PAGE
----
Friday April 6, 2012
Baseball has returned! Wednesday’s contest between the defending champion St. Louis Cardinals and the Miami Marlins opened the 2012 campaign. Many fans can agree the wait has been too long. Each year brings promise, and this season is wide open. But why do fans still clamor for this sport?
Baseball is often known as America’s pastime. For a century, baseball has experienced its fair share of scandals, strikes and heartbreak. It’s also seen movements, phenomenal moments, and even triumph over adversity. What many don’t understand is how many moves go into a game.
Call it the ultimate version of chess. No player makes a baseball team, ever. Just ask anyone that’s played a game. Ask anyone that’s seen a game. The comparisons to both baseball and chess are interesting. Certain players can’t move to play anywhere; just like certain chess pieces are designated to move a certain way. Teams have their role players, rookies and superstars filling their respective roles as the knights, bishops and pawns if you will.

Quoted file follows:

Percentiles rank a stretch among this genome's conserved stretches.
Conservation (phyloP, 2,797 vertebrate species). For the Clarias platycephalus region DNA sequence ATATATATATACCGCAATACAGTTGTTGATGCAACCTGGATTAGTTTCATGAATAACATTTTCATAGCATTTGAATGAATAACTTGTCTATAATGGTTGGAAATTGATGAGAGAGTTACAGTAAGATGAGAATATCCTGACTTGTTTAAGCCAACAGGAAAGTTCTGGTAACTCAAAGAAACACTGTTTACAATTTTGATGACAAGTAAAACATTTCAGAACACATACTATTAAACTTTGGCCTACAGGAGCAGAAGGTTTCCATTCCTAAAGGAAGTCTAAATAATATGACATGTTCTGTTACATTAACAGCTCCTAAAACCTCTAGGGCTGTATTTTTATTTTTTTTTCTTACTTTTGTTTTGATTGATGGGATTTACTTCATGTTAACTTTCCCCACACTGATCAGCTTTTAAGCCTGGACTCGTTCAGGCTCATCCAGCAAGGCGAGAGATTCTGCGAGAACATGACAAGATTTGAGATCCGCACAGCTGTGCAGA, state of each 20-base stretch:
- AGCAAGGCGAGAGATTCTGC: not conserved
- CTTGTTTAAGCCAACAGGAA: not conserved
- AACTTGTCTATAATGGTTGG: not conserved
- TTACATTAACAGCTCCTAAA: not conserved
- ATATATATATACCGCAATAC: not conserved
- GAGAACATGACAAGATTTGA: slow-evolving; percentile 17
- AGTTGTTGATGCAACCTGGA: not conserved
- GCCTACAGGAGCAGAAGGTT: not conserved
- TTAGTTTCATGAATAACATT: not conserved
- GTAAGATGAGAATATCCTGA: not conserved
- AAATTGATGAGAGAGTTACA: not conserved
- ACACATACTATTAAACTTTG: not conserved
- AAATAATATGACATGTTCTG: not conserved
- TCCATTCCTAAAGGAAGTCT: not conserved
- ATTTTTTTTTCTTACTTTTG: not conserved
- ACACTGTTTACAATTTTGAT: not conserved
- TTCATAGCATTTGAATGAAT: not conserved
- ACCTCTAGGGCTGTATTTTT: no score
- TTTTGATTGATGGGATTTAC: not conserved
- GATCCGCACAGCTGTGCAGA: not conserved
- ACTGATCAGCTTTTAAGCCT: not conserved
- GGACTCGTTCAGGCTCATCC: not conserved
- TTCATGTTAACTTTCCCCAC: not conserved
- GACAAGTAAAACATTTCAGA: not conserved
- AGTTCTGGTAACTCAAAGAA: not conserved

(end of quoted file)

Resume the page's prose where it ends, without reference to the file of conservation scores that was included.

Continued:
It’s why fans can seemingly put themselves as managers when a play goes wrong. They always say, “I would have had someone else pitch to that guy.” However, when you ask a chess player after a loss, they have the same response as a manager would. “I would not have moved that way.” In other words, baseball and chess are more alike in their philosophy than any other sport. If you haven’t played chess but played baseball (or have watched a game), try it. The same goes for those chess players. Watch a game, or even play if you can. See the similarities, and appreciate how America’s pastime is the athlete’s version of chess.
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